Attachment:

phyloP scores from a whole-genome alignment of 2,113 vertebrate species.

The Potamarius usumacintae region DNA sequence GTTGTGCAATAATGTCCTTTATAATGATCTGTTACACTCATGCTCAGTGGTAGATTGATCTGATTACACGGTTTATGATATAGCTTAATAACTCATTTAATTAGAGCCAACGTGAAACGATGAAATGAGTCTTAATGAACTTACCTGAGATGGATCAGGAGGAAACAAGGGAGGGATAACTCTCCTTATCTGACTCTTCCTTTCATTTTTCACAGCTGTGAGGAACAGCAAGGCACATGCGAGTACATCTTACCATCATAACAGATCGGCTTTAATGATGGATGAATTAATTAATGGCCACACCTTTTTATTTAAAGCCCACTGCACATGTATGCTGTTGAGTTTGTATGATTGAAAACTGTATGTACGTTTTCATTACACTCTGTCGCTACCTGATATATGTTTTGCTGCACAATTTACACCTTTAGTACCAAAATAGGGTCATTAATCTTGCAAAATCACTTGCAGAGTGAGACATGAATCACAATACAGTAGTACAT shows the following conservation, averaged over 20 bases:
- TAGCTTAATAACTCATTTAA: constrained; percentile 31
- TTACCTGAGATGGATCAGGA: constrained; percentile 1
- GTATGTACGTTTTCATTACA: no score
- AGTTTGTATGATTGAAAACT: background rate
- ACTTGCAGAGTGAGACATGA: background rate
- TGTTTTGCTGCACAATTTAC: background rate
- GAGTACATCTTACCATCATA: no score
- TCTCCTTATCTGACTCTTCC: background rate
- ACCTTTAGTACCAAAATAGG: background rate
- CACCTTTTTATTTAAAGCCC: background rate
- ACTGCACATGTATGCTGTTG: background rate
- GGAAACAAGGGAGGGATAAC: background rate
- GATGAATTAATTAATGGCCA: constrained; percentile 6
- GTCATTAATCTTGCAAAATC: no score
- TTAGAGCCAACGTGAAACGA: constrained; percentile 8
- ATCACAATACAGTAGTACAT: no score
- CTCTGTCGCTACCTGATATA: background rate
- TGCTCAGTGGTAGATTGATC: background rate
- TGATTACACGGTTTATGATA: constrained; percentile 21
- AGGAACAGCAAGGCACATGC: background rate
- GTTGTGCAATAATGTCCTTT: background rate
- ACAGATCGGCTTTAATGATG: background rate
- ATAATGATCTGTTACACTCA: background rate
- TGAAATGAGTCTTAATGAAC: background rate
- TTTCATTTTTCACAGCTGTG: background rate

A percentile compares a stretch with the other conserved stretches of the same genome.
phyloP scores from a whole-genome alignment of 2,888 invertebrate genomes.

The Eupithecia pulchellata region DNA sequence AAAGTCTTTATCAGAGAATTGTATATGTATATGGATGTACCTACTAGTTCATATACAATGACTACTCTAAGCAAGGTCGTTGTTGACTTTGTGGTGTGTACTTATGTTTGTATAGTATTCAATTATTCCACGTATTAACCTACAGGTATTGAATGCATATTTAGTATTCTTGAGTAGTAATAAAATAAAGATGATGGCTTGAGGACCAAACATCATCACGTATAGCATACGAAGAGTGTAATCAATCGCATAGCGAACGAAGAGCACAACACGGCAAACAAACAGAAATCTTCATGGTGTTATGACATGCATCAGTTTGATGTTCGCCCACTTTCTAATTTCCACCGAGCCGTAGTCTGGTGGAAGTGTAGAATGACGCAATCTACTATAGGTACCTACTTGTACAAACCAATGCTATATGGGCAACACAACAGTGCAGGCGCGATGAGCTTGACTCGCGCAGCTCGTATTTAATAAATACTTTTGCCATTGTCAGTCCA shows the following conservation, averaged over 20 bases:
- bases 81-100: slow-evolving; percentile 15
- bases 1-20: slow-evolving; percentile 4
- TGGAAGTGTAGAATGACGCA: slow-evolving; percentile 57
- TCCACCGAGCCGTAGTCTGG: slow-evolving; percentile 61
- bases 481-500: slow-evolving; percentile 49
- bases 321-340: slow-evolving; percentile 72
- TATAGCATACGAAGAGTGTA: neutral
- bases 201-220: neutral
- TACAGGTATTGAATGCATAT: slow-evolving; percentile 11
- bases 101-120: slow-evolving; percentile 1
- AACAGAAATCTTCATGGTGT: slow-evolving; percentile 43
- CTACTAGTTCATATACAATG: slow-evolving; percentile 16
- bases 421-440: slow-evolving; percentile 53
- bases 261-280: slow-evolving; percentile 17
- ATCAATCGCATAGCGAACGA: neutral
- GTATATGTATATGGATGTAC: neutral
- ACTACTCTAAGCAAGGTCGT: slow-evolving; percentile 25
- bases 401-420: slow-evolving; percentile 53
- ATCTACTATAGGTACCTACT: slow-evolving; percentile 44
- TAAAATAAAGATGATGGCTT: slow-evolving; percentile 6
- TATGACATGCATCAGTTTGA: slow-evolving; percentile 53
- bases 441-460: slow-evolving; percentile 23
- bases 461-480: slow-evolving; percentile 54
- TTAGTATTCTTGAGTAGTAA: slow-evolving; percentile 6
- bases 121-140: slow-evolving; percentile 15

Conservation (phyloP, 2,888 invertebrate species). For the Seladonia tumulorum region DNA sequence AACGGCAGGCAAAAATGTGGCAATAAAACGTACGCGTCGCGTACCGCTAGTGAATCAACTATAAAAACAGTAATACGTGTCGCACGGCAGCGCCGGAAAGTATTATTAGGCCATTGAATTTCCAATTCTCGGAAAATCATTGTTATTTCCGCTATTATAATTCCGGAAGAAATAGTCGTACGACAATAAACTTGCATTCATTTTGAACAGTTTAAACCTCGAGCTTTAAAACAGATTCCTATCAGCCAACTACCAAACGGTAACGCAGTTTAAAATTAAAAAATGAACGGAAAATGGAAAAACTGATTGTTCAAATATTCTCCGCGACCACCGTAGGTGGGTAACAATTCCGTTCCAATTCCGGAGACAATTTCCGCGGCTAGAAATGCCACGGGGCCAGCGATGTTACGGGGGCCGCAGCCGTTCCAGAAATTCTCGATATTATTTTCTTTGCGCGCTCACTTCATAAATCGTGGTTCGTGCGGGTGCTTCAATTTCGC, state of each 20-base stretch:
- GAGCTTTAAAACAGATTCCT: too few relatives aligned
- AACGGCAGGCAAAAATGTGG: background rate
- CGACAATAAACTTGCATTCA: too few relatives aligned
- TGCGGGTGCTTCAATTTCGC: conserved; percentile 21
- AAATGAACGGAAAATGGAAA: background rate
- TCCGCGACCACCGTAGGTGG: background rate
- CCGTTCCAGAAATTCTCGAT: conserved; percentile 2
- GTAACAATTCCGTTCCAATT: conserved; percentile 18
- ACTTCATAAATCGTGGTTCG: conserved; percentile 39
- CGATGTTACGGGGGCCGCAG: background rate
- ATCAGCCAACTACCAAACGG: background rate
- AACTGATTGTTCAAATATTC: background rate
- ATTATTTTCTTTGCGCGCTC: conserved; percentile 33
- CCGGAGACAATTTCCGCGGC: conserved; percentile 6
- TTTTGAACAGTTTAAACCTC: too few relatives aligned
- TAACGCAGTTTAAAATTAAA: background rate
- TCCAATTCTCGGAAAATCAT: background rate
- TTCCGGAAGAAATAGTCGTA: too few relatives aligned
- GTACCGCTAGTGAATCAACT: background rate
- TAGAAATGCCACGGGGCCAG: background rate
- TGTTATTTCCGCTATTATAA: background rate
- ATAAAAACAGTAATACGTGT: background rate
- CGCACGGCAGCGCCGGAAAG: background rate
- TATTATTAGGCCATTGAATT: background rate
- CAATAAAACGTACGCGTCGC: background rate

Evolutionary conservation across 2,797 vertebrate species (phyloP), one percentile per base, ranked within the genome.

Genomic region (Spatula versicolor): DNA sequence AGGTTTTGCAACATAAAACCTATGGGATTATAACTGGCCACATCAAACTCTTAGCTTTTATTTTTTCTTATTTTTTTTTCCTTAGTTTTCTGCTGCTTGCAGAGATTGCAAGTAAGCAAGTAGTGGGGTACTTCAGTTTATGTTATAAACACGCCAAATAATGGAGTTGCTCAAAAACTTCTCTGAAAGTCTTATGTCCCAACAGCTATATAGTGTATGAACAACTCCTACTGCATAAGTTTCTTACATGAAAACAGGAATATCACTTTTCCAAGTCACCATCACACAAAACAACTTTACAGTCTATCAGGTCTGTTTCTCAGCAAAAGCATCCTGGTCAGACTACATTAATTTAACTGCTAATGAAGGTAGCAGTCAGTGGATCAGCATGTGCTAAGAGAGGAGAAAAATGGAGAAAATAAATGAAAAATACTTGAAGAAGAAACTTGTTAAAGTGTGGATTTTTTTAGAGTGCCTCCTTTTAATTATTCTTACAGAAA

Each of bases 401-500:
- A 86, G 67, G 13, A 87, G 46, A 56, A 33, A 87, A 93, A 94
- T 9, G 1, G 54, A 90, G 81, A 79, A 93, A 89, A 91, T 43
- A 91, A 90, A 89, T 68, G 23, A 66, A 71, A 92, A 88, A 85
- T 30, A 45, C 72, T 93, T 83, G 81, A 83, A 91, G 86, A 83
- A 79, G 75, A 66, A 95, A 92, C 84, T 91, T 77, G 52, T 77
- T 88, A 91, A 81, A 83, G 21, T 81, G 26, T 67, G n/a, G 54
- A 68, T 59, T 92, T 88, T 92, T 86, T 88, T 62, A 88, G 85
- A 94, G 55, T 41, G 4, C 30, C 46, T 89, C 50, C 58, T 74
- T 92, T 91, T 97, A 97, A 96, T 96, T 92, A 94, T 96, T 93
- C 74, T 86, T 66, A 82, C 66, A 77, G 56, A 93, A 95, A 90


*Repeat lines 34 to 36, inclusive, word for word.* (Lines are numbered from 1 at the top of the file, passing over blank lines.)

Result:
- TCCACCGAGCCGTAGTCTGG: slow-evolving; percentile 61
- bases 481-500: slow-evolving; percentile 49
- bases 321-340: slow-evolving; percentile 72